That’s really what it felt like!


The north area of Iceland around Lake Myvtan is incredibly unique. Due to some huge volcanic eruptions in the area, the region is sprinkled with numerous craters. This (Hverfall) being one that quickly catches your eye on the horizon:


This crater is over 1 km wide, almost 3000 years old, and one of the largest in the whole world. We walked the rim, taking in views of the whole area:

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And just across the road is Krafla, with yet another cute crater.


When we truly felt like we walked off the planet was as we drove up over the now red sandy hills into Hverir, a field of sulphur hot springs.


This expansive area is full of bubbling mud pots and steaming fumaroles (which is like a vent in the Earth’s surface to release volcanic gases and steam) with spectacular colors created by all the minerals in the area.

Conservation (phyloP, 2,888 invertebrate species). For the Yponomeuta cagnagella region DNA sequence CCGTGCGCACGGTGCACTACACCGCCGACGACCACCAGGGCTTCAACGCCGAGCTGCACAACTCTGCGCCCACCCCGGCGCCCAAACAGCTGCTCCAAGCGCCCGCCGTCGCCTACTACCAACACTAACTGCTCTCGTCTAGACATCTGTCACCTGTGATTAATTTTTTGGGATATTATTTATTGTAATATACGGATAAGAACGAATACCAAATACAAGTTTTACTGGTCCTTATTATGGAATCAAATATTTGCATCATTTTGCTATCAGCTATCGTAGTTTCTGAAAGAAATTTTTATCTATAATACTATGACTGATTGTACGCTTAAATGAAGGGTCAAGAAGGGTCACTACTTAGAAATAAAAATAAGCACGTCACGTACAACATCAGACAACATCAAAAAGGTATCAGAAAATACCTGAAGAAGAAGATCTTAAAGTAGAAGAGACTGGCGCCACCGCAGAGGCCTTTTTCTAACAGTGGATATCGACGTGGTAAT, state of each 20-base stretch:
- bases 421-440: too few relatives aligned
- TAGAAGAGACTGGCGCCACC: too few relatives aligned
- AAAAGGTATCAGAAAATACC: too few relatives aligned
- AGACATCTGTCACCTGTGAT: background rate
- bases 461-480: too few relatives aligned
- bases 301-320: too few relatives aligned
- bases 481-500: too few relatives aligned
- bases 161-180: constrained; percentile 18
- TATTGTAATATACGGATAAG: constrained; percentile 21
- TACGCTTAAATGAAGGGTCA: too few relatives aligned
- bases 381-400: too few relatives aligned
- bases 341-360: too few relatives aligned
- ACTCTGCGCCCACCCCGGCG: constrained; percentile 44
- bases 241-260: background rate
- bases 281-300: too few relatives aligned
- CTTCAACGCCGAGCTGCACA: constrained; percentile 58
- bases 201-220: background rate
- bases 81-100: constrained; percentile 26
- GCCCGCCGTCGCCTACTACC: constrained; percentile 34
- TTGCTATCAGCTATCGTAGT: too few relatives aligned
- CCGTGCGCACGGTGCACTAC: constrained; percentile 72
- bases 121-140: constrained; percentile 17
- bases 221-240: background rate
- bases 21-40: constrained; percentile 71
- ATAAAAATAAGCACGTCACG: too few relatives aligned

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Despite the stunning colors and sheer size of these pots, the Hverir area is completely uninhabitable. Temperatures in the pools are the hottest in Iceland, reaching over 200 degrees. This hostile and acidic environment inhibits growth of any other vegetation… which you quickly come to understand upon your arrival when your senses are overwhelmed by the strong sulphur smell. Our lungs probably lost a couple years of their life expectancy breathing in all the hydrogen sulphide…

And as if that wasn’t cool enough, look at what we discovered deep down within this inconspicuous cave opening:


A beautiful hot spring! How lovely would it have been to bathe here, relaxing in the crystal clear warm waters of this serene little cavern? But, in recent years swimming has been banned as the temperatures have risen too high to be safe for people. Sad face.

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